By Carli Friedman, CQL Director of Research
Natural supports are unpaid relationships (for example, friends, family, neighbors, community members) who support people with intellectual and developmental disabilities (IDD) in their communities and natural environments. Natural supports can improve people’s relationships and community integration. It has also been suggested that natural supports could also result in more cost-effective service delivery.
The purpose of this study conducted by CQL | The Council on Quality and Leadership was to examine not only how being connected to natural support networks can improve people with IDD’s quality of life, but also to see the impact it has on service expenditures. To do so, we analyzed Personal Outcome Measures® and service expenditure data from 251 people with IDD.
Only 32% of people with IDD in our sample were connected to natural support networks (had the outcome present). Yet, we found that when people were connected to natural support networks, they had a significantly higher quality of life, regardless of their support needs or other demographics (11.1 out of 20 versus 9.3 out of 20).
In addition to leading to improved quality of life, people with IDD who were connected to natural support networks also had significantly lower service expenditures compared to people who were not connected to natural support networks, regardless of their support needs or other demographics ($100,185 versus $120,531; see figure).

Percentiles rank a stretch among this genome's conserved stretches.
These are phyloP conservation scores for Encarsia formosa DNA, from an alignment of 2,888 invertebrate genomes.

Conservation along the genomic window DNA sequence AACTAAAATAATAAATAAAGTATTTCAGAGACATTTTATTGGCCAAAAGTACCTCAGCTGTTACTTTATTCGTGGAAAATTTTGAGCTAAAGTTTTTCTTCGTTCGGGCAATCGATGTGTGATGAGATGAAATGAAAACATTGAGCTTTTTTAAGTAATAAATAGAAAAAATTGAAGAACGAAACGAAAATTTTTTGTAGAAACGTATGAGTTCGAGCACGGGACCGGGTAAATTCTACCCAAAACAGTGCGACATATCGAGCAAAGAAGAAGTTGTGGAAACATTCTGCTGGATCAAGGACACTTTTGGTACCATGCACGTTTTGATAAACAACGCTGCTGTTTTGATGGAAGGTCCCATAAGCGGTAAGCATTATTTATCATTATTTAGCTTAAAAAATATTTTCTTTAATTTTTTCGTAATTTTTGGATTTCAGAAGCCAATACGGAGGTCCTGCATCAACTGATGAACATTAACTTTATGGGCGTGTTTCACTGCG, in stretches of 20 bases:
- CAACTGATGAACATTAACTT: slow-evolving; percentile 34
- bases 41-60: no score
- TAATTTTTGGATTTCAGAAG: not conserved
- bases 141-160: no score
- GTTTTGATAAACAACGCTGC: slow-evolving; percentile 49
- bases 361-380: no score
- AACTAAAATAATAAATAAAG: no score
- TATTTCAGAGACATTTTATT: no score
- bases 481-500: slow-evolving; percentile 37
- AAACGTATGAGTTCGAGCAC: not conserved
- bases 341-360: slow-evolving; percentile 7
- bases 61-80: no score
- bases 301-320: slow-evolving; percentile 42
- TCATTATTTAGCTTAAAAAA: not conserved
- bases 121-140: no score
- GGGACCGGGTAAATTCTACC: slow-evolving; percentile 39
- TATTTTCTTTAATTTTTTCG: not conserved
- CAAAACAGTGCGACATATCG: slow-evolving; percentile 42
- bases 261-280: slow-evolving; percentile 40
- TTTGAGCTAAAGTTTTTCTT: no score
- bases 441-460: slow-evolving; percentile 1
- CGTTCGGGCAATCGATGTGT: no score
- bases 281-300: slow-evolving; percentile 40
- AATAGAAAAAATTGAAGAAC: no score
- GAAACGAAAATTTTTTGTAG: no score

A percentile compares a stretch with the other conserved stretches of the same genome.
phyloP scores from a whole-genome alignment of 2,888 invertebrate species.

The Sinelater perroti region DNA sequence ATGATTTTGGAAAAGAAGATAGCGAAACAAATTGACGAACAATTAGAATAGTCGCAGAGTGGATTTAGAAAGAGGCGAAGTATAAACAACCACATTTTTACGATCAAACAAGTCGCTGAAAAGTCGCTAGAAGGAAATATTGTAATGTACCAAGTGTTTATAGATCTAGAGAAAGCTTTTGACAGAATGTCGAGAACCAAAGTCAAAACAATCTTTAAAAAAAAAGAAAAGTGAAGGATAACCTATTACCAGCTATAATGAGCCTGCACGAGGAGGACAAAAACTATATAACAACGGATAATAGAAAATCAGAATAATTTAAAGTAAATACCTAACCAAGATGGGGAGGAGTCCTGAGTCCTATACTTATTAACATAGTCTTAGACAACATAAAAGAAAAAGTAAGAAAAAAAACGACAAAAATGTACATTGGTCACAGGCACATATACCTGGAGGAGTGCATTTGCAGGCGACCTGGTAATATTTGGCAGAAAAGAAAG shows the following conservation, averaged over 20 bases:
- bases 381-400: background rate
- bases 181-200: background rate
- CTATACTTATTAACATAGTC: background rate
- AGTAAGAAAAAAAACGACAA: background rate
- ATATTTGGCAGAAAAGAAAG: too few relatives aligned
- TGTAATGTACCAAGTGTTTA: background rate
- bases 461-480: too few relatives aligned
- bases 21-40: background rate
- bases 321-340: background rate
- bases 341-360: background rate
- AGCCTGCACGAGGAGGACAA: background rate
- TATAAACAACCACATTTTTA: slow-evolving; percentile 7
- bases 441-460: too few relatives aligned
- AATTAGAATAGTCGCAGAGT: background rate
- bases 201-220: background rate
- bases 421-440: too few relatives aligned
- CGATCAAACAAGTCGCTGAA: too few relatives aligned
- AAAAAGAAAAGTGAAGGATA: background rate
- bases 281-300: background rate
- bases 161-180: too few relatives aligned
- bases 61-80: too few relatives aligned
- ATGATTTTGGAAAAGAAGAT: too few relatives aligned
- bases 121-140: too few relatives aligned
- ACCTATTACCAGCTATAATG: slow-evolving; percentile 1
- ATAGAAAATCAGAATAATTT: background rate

The Relationship Between Natural Support Networks and Service Expenditures
“When utilized properly, natural supports can substitute for some formal services because of their association with non-disability specific services and community and family supports, and thus produce cost savings… However, there is danger in utilizing natural supports in lieu of providing formal services solely for cost-cutting – we do not believe our findings should be interpreted to mean natural supports should replace all formal services and supports… Instead, we argue natural supports should embrace interdependence… Interdependence challenges deficit-based understandings of disability, and puts the person with disabilities in the driver’s seat of their own lives because by its very nature it focuses on strengths and relationships, and is person-centered… Embracing natural supports, and by extension interdependence, also reflects the values of self-advocacy and disability culture, which have long incorporated interdependence into their tenets… As such, we believe natural supports should be utilized more frequently with people with IDD, particularly in a way that embraces interdependence, empowerment, and self-determination” (Friedman, 2020, pp. 13-19).